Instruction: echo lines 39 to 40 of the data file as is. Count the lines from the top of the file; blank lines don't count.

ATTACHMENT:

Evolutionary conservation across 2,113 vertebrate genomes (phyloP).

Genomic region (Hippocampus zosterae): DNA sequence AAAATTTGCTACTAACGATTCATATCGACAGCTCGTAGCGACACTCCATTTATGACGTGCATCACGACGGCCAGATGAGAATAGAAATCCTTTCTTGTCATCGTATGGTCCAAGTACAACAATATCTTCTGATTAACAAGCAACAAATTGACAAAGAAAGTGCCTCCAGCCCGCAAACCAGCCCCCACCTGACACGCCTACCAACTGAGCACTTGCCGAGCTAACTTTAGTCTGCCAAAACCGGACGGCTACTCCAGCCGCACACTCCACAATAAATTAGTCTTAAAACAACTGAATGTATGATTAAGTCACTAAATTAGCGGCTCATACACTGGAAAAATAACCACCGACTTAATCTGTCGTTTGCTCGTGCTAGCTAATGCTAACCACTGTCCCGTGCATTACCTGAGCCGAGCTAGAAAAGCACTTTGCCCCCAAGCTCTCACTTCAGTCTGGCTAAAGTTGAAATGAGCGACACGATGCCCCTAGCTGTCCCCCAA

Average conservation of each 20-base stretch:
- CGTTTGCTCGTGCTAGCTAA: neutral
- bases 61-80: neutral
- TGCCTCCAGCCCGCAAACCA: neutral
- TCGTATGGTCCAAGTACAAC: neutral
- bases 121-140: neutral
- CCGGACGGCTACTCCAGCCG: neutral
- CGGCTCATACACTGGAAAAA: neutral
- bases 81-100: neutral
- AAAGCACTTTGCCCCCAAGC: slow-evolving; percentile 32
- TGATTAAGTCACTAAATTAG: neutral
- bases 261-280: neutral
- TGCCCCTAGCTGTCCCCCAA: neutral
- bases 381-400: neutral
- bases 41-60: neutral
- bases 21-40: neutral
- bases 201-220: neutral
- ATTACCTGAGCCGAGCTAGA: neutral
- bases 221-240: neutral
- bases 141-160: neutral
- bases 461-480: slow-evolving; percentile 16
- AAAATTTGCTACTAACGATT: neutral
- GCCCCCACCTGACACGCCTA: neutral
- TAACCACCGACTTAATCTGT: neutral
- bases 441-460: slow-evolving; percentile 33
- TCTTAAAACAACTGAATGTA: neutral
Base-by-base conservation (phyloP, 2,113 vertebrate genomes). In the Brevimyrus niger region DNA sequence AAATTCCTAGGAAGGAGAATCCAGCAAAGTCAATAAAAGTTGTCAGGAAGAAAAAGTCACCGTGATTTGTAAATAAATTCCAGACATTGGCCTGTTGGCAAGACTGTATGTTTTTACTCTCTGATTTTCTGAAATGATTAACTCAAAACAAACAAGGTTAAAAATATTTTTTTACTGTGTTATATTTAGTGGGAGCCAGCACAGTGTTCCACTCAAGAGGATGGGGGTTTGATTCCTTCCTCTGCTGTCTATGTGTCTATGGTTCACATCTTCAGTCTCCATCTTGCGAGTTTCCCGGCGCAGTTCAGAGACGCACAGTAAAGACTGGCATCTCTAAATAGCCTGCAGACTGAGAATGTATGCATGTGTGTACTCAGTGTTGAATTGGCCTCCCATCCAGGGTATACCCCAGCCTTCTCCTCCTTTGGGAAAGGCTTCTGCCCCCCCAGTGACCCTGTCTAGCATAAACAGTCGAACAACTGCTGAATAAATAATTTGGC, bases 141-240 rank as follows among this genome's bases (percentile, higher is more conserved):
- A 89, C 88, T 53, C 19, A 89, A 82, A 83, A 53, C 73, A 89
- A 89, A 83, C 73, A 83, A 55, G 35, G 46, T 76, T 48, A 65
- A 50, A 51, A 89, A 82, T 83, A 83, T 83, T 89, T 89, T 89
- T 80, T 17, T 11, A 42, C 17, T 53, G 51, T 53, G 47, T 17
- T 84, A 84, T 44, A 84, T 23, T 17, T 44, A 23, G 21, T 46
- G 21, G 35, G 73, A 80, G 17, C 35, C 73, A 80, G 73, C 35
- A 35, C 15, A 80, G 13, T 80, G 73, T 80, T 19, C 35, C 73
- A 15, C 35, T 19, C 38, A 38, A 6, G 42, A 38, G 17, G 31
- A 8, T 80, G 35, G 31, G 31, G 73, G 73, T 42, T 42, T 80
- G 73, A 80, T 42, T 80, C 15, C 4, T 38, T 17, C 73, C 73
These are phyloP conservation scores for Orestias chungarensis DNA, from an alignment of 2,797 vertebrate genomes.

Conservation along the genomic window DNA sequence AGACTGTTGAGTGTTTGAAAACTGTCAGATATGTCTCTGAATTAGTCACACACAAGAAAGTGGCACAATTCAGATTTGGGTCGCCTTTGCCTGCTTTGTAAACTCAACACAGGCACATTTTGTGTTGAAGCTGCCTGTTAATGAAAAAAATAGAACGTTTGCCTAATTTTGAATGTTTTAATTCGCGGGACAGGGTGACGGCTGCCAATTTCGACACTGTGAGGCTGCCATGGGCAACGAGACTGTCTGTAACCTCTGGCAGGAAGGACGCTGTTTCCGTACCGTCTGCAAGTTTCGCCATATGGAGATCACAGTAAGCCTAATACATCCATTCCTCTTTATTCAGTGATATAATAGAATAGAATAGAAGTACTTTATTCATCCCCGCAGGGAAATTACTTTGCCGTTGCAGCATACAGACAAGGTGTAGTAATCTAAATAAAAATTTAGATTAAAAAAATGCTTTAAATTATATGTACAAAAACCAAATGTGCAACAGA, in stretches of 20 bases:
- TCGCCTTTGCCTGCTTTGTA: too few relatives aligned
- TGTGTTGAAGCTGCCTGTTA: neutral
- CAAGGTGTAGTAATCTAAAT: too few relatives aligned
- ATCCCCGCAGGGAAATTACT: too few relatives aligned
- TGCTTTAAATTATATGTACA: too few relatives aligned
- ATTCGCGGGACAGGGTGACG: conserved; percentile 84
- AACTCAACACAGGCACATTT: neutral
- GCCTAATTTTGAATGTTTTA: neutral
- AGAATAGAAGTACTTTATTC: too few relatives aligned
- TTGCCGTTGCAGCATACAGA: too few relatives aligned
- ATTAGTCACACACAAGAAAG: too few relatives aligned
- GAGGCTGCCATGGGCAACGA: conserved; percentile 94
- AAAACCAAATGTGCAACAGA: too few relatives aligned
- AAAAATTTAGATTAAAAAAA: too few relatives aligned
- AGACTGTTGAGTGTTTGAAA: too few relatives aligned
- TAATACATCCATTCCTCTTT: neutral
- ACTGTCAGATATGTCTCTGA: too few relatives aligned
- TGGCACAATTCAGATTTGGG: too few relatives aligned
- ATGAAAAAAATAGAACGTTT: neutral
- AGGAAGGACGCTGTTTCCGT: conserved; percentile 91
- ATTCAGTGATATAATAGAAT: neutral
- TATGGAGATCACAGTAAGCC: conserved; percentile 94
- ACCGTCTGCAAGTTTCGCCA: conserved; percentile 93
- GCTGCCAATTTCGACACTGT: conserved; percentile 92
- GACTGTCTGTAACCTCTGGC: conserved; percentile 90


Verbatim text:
- G 73, A 80, T 42, T 80, C 15, C 4, T 38, T 17, C 73, C 73
These are phyloP conservation scores for Orestias chungarensis DNA, from an alignment of 2,797 vertebrate genomes.